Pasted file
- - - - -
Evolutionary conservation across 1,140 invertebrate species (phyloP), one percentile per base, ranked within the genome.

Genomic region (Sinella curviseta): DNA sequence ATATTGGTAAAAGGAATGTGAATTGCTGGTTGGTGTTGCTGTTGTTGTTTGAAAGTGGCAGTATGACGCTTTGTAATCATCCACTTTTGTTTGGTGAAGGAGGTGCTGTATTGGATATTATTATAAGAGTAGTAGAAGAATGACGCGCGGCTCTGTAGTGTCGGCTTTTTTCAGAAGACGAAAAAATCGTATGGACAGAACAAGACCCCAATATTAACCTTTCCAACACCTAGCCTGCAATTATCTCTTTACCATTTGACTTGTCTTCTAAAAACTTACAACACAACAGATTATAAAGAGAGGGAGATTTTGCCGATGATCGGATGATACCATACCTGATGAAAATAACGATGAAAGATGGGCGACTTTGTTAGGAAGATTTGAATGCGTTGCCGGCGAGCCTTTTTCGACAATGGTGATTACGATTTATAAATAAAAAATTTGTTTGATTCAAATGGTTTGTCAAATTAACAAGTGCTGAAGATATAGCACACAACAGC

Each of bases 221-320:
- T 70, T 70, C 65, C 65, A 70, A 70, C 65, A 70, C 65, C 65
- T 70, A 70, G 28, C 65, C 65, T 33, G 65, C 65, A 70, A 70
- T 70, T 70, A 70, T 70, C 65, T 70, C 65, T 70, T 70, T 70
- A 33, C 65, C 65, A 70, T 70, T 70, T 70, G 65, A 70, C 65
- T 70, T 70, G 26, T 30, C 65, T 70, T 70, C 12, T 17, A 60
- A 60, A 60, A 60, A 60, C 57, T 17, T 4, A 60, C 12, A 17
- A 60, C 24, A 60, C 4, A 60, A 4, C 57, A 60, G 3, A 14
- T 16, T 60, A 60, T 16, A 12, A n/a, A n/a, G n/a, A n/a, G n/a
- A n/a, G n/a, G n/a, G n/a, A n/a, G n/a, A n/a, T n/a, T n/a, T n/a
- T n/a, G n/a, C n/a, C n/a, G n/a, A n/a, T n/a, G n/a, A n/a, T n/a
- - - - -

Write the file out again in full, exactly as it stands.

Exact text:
Evolutionary conservation across 1,140 invertebrate species (phyloP), one percentile per base, ranked within the genome.

Genomic region (Sinella curviseta): DNA sequence ATATTGGTAAAAGGAATGTGAATTGCTGGTTGGTGTTGCTGTTGTTGTTTGAAAGTGGCAGTATGACGCTTTGTAATCATCCACTTTTGTTTGGTGAAGGAGGTGCTGTATTGGATATTATTATAAGAGTAGTAGAAGAATGACGCGCGGCTCTGTAGTGTCGGCTTTTTTCAGAAGACGAAAAAATCGTATGGACAGAACAAGACCCCAATATTAACCTTTCCAACACCTAGCCTGCAATTATCTCTTTACCATTTGACTTGTCTTCTAAAAACTTACAACACAACAGATTATAAAGAGAGGGAGATTTTGCCGATGATCGGATGATACCATACCTGATGAAAATAACGATGAAAGATGGGCGACTTTGTTAGGAAGATTTGAATGCGTTGCCGGCGAGCCTTTTTCGACAATGGTGATTACGATTTATAAATAAAAAATTTGTTTGATTCAAATGGTTTGTCAAATTAACAAGTGCTGAAGATATAGCACACAACAGC

Each of bases 221-320:
- T 70, T 70, C 65, C 65, A 70, A 70, C 65, A 70, C 65, C 65
- T 70, A 70, G 28, C 65, C 65, T 33, G 65, C 65, A 70, A 70
- T 70, T 70, A 70, T 70, C 65, T 70, C 65, T 70, T 70, T 70
- A 33, C 65, C 65, A 70, T 70, T 70, T 70, G 65, A 70, C 65
- T 70, T 70, G 26, T 30, C 65, T 70, T 70, C 12, T 17, A 60
- A 60, A 60, A 60, A 60, C 57, T 17, T 4, A 60, C 12, A 17
- A 60, C 24, A 60, C 4, A 60, A 4, C 57, A 60, G 3, A 14
- T 16, T 60, A 60, T 16, A 12, A n/a, A n/a, G n/a, A n/a, G n/a
- A n/a, G n/a, G n/a, G n/a, A n/a, G n/a, A n/a, T n/a, T n/a, T n/a
- T n/a, G n/a, C n/a, C n/a, G n/a, A n/a, T n/a, G n/a, A n/a, T n/a